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Miliband rejects calls for rail renationalisation

Ed Miliband with shadow home secretary Yvette Cooper.
Ed Miliband with shadow home secretary Yvette Cooper.

Ed Miliband rejected calls from party members to renationalise the railways and introduce free energy, telling them all policies must be “properly costed”.

During a question and answer session with activists in the main conference hall in Brighton, the Labour leader was pressed to introduce a raft of more radical pledges by activists.

Following a unanimous vote on the conference floor earlier to put the railways back into public ownership, activists urged Mr Miliband to make such a promise in the next Labour manifesto.

Jill Murdoch, from the Transport Salaried Staffs’ Association, called on him to “listen to the wishes of party members” by renationalising rail franchises when they became available while another delegate said reforms should ensure that the railways “put people before profit”.

Mr Miliband said: “On the two questions that were asked about rail, we said we believe that East Coast should remain in public hands. The Government’s wrong to get rid of it as a matter of ideology.

“I just want to make this point to you though we can only make commitments that are properly costed and so, of course, the discussions have to continue on this but we will make properly costed commitments at the time of the election and that’s true of this area and every area.”

Mr Miliband’s interventionist announcements on energy and land-banking saw the return of the “red Ed” tag, a label he rejected, telling Sky News: “I’m One Nation Ed.”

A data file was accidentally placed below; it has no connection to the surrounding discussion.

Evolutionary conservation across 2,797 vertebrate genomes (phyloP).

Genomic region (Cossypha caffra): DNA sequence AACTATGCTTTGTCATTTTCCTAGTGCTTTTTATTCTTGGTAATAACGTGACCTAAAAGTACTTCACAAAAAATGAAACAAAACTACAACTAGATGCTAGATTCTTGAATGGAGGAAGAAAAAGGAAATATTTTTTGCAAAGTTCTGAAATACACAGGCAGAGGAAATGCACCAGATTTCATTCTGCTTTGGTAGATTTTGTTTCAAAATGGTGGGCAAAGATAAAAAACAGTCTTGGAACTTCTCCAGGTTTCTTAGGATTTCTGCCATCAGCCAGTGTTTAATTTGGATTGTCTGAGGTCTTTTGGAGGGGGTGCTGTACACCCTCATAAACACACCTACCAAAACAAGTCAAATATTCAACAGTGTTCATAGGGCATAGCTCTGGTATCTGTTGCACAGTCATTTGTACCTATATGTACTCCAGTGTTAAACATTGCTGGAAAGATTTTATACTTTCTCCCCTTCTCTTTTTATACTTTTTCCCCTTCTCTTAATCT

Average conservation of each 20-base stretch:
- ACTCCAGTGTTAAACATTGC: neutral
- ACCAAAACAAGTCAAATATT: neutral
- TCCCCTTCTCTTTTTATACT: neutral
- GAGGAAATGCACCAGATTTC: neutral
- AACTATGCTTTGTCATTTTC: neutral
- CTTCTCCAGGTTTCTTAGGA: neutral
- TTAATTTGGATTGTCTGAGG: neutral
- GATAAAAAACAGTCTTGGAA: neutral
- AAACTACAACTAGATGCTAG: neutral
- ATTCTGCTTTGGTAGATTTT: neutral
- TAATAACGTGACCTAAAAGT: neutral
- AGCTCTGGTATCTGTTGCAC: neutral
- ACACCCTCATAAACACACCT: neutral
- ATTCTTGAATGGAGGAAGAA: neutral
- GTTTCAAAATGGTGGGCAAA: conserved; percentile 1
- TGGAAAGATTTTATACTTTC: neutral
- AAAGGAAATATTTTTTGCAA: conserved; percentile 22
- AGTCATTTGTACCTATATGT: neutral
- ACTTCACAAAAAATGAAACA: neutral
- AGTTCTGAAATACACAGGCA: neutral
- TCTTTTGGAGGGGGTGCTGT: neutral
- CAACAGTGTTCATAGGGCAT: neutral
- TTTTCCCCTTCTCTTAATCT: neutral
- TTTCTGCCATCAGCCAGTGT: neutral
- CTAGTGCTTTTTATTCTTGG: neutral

The Labour leader went on to say at the conference: “On the point about the utilities, I think what I have chosen is the right way forward.

“I think the right way forward is to reform this market so it works and there is proper competition in the market and that actually consumers get a better deal we have got to go out and argue for this people and fight for this policy because it can make a real difference to families and businesses across the country.”

Mr Miliband was pressed on the party’s approach to the European Union, something that has been little discussed during the conference, and claimed Conservative attempts to repatriate powers were a fancy way of trying to “weaken social rights”.

He said:“We aren’t for the Europe of the status quo but we are not for a Europe of austerity and unemployment, we are for a Europe of jobs and growth.

“Cameron talks about this repatriation of powers, that is just for him, it is fancy language basically saying I want to weaken social rights.”

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